When he’s in his hometown of Darien, Conn., first-year William Cornacchia CC ’17 is constantly on the alert, waiting for his pager to beep. A certified and trained firefighter, Cornacchia, 18, is a member of the Darien Volunteer Fire Department and the youngest firefighter in his department to have earned the state certifications of Firefighter I, Hazardous Materials Awareness, and Hazardous Materials Operations.
Fighting fire is a high-stakes activity with a great deal of responsibility — not necessarily the sort of volunteer activity one often associates with the average teenager. And it’s hard work. “The course for my Connecticut state certification alone consisted of over 300 hours of training between the classroom and the field, aside from the practical training I have had to do with my department,” says Cornacchia, reflecting on the training he received while in high school. Now in his first year at Columbia, he plans to major in environmental biology.
Will Corancchia CC’'17 has been a firefighter in his hometown of Darien, Conn., since high school. PHOTO: LifeTouch Photography
Cornacchia’s certifications mean that he is able to fight structure fires in houses and buildings, as well as being allowed to assist with hazardous material spillages and contamination from chemical plants and vehicles in Connecticut. “Serving as a firefighter in a small town has taught me the values of hard work, kinship and community,” he says. “In general, the skills that I have learned have made me more aware of my environment and the potential hazards that exist in our everyday world.”
Hazards abound in the world of firefighting — every call carries the risk of serious injury and even death — so Cornacchia’s department has an established chain of command, from the Chief at the top down through the firefighters, so that each situation can be mitigated safely. “The top three tactical priorities of firefighting are life safety, of both the firefighters and the potential victims, incident stabilization — putting out a fire and returning conditions to a controlled state — and lastly, property conservation,” explains Cornacchia. A firefighter greatly reduces his risk of physical harm if he respects and follows the system of command. It’s also imperative to adapt to situations and act quickly at the scene of a fire or accident. And while all this can be daunting to an outsider — let alone your average teenager — Cornacchia has been mentored by senior members of his department. “They have always been willing to teach me how to perform certain tasks and give me the opportunities, insight and tools at training drills to try to stabilize an incident on my own.”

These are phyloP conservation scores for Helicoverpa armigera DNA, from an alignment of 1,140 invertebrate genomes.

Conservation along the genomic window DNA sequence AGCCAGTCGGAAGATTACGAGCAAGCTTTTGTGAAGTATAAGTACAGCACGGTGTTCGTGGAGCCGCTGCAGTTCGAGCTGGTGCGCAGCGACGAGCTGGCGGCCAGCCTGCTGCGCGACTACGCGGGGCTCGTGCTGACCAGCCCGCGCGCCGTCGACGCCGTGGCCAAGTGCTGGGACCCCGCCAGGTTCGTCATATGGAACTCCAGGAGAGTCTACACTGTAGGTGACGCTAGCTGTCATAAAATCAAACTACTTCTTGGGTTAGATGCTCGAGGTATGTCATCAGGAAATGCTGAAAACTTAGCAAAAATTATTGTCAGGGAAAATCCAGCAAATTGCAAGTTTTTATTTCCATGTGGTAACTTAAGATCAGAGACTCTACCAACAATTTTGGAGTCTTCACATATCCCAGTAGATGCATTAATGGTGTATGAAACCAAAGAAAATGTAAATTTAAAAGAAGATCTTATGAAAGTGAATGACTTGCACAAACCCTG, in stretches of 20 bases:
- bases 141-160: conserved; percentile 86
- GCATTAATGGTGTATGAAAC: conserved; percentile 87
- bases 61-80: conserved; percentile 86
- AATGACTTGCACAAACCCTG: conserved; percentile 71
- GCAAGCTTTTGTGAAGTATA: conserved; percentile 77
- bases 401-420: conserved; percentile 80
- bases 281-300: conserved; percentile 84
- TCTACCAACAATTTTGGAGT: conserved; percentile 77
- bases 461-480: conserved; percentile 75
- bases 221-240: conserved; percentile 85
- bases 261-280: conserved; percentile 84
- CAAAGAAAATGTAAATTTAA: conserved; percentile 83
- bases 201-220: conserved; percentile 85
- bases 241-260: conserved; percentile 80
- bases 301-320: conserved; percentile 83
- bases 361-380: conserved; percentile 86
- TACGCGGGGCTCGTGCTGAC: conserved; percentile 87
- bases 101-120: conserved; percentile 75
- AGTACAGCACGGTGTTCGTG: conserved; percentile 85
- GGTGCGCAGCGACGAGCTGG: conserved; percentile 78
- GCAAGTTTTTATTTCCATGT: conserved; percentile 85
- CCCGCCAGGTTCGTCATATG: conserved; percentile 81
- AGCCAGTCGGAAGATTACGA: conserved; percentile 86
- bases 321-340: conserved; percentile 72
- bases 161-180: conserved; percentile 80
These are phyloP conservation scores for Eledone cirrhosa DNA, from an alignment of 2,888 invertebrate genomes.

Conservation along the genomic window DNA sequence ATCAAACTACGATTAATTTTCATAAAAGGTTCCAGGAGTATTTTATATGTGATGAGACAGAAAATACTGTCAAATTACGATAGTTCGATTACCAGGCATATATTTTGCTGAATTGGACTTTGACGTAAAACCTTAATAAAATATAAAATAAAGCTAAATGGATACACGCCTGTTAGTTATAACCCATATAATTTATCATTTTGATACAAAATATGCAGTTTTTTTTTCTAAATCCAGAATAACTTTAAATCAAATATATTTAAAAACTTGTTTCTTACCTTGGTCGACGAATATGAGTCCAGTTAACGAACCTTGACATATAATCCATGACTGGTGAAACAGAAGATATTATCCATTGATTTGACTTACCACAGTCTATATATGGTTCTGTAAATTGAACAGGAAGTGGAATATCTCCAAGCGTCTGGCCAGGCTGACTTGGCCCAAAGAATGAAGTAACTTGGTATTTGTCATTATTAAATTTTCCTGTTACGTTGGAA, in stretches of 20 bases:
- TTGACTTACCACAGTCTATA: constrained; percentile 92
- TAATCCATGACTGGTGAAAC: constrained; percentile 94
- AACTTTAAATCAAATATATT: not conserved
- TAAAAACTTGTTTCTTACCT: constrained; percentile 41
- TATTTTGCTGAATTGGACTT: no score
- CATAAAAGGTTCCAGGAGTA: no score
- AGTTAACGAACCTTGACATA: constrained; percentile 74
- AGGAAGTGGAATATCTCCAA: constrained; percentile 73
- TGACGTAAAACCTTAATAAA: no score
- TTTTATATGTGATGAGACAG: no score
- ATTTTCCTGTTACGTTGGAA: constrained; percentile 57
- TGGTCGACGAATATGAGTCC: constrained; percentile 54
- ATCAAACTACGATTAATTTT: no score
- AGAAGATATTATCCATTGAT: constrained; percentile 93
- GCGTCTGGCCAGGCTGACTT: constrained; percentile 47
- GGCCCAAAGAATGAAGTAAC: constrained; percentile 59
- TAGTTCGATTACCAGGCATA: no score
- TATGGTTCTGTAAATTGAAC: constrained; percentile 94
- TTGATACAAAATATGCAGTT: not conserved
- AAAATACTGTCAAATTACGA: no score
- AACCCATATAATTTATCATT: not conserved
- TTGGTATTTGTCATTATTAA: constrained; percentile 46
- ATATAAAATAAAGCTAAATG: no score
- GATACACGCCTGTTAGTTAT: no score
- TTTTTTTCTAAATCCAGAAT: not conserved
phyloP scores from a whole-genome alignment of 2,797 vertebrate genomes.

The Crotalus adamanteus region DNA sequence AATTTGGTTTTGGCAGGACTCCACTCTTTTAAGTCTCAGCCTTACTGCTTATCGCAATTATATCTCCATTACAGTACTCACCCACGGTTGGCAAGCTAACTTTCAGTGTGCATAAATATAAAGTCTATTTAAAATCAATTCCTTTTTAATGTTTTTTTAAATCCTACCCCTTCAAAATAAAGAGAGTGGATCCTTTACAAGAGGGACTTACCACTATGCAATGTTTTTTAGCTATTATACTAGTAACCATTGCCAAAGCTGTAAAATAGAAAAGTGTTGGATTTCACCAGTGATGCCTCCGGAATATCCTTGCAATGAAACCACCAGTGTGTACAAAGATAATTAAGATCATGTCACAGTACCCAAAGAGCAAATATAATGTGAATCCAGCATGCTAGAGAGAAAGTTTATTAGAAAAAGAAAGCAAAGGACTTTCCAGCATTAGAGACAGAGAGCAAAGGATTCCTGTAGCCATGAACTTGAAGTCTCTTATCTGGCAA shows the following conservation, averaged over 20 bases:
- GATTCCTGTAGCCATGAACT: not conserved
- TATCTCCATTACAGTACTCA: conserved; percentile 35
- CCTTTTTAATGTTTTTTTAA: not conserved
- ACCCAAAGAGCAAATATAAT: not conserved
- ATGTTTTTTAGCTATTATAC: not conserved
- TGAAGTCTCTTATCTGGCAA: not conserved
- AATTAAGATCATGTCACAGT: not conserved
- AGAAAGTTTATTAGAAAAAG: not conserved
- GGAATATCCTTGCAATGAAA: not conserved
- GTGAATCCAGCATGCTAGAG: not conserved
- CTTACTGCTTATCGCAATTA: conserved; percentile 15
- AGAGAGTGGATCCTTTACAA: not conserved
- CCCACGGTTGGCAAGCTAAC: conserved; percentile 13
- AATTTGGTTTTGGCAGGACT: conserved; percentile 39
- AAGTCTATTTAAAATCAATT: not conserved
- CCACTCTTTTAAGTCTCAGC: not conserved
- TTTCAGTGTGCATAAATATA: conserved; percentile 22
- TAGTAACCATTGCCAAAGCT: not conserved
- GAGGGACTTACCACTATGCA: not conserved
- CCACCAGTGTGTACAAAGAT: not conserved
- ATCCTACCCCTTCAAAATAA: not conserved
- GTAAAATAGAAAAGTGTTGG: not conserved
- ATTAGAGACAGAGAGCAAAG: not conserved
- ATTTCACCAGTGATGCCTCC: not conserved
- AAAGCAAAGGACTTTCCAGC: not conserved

In the spring of 2013, Cornacchia experienced his most memorable occurrence thus far in his career as a firefighter: a tractor-trailer fire on I-95, a large highway that runs along the southern coast of Connecticut. A family was moving their belongings in the trailer, when the vehicle caught fire on the section of the highway that passes through the center of Cornacchia’s town. “When we arrived on scene the smoke was so thick that we couldn’t see the trailer itself, so the crew on my truck immediately exited the vehicle and put on our air packs so as not to inhale the smoke,” says Cornacchia. In a fire that burned for two hours, Cornacchia salvaged still-intact items from the trailer, operated the hose line and worked with fellow firefighters for three and a half hours until they completely extinguished the fire. “It was one of the most memorable incidents I responded to,” he says. “I worked alongside older members from my department who valued me as a beneficial resource, and helped save a family’s belongings while stabilizing an incident that had the potential to get worse.”
Will Cornacchia CC '17 positions a ladder truck for operation. PHOTO: Dan Anderson of Darien Fire Department
But Cornacchia’s duties as a firefighter have given him much more than just a unique backstory and a set of crucial skills. They have also left him with a sense of community from the close relationships he has with his firefighting colleagues: “I regard every member of my fire department as a brother or sister, and trust is essential. Kinship atop training is the basis of our functionality as a coherent unit at emergency scenes.” He also finds this has resonated with his college experience thus far. “The welcoming students at Columbia have created a similar environment and I am excited to begin building similar friendships as my Columbia years go on,” he says. “Diligence and virtue are essential values to acting as a responsible representative of the community,” he reflects, echoing values central to Columbia College’s Core texts. “As a Columbia student, I can appreciate the tight knit, supportive community which our school fosters.”
Mihika Barua CC ’15, from Mumbai, is a student web editor for the Columbia College website. A political science major, she is also editor of Spectrum, the blog of the Columbia Daily Spectator.
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